Intel to talk up Itanium present, future at IDF
Deerfield, Tanglewood on tap
The Fall Intel Developer Forum is approaching, and a couple of speculative Itanium tidbits have fluttered into our inbox just in the nick of time.
With the Madison launch already passed, Intel will be hard pressed to find some Itanic news to keep IDF attendees happy. The vendor, however, does have to put on a good show and instill confidence that this decade old 64bit experiment is still alive and kicking. Always marching forward. That's the Intel way.
Intel has hinted that Deerfield - the low voltage Itanium 2 - is set for release in the third quarter. The chip is to run at 1GHz with a 1.5MB L3 cache and a low 62 watt power envelope. Unlike its scorching compatriot Madison, Deerfield's power-friendly features make it well suited for thin one- and two-processor servers. Oddly enough, OEMs have tended to pick Madison for their future blade designs.
With the third quarter coming to a close, Intel will likely use IDF to say that Deerfield has started shipping or will do so by the end of September. The company's server chief Mike Fister will gloat about more OEMs picking up the chip and the wide range of systems that Itanic can power.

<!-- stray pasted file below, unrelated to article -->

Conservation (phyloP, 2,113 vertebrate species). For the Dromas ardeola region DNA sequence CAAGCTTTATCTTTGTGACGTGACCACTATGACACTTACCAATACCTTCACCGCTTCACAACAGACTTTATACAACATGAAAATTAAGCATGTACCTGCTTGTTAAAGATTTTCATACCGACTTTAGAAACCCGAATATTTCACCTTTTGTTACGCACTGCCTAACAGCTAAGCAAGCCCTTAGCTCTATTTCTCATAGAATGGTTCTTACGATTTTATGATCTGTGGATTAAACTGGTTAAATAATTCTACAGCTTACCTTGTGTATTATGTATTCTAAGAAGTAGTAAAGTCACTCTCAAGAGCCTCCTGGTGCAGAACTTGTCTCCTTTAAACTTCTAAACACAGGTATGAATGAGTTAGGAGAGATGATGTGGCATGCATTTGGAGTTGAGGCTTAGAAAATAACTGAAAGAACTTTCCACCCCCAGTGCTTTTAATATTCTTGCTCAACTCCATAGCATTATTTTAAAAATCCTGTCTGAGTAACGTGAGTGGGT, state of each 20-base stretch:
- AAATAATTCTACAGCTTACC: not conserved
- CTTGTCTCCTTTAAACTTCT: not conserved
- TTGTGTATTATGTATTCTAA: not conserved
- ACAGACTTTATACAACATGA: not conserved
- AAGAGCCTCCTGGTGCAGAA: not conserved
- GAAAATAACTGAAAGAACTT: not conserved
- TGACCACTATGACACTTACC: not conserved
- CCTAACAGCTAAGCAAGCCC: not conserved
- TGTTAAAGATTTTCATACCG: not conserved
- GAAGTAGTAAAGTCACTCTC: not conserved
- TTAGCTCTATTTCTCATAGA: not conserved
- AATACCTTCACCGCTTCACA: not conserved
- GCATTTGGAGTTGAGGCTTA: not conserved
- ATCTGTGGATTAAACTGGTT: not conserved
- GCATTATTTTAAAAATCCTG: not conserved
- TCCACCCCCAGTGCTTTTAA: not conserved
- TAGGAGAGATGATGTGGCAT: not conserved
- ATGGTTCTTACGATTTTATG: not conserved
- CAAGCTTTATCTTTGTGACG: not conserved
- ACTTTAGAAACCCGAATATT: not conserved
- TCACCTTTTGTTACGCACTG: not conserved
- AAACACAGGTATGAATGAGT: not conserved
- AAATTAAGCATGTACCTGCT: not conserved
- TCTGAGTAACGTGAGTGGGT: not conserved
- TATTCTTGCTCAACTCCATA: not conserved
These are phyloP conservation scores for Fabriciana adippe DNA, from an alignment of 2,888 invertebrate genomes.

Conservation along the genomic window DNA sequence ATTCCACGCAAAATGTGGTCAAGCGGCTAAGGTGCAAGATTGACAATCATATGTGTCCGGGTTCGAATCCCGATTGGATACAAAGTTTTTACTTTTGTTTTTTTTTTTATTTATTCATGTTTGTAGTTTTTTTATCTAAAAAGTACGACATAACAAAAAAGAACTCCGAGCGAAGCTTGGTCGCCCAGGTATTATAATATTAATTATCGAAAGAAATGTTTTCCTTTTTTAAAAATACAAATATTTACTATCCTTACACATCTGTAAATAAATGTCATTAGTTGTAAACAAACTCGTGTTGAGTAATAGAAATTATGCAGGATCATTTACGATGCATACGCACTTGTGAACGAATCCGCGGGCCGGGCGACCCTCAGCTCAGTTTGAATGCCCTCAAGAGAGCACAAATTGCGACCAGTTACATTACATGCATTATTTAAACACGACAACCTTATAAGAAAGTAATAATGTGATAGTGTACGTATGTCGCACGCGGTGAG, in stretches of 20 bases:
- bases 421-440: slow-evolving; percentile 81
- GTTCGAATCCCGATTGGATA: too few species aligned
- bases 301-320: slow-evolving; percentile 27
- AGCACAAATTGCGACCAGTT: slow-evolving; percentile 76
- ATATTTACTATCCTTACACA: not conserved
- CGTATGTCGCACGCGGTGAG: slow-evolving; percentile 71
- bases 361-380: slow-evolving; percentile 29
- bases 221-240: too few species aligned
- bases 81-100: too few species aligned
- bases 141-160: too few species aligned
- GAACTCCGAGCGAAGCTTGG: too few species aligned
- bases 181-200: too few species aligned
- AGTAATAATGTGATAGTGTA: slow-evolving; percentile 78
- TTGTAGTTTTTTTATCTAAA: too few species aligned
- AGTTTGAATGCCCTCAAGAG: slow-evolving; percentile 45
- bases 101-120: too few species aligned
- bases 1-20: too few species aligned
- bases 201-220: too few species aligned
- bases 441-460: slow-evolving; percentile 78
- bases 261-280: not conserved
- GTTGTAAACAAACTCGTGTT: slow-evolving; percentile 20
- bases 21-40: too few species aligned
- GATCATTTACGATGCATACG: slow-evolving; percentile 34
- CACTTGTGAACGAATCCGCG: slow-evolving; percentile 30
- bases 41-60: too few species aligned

Intel has been forced to ignore the shocking Q1 Itanium shipment numbers from IDC that showed chip sales declining instead of ramping as planned. By the time IDF kicks off, IDC should have released a new set of figures for Q2 that include Madison sales. With any luck, the numbers will be good enough for Fister to hold up on stage.
When not using his usual backwoods tone to describe the current state of the Itanic, Fister will likely turn to the chip's future - Tanglewood.
After having a nice run of Tanglewood exclusives, we suspect Intel will put an end to The Register-only affair and make the processor public. As reported before, Tanglewood is set for release in 2007 as a true multicore processor. Intel has said Tanglewood will run 10 times faster than McKinley.
It's doubtful that Fister will do more than acknowledge Tanglewood's existence. Fister will, of course, throw in a couple of his signature "nices," "groovies," and "neats" to describe the chip, but that is all. Don't expect details. You are probably better served by looking at Mr. Tanglewood's past than listening to Fister's marketing drivel.
It is, however, important in and of itself for Intel to admit to Tanglewood. The company is looking woefully behind in the multicore processor game. Yes, Itanium screams on benchmarks, but it appears that a honking general purpose server processor is not the way to go. Multicore chips surrounded by lots of memory and able to handle many software threads may put a dent in Intel's performance lead. Intel will not release the dual-core Montecito chip until 2005, and we hear it's not what you would call an elegant design. Tanglewood, however, is. ®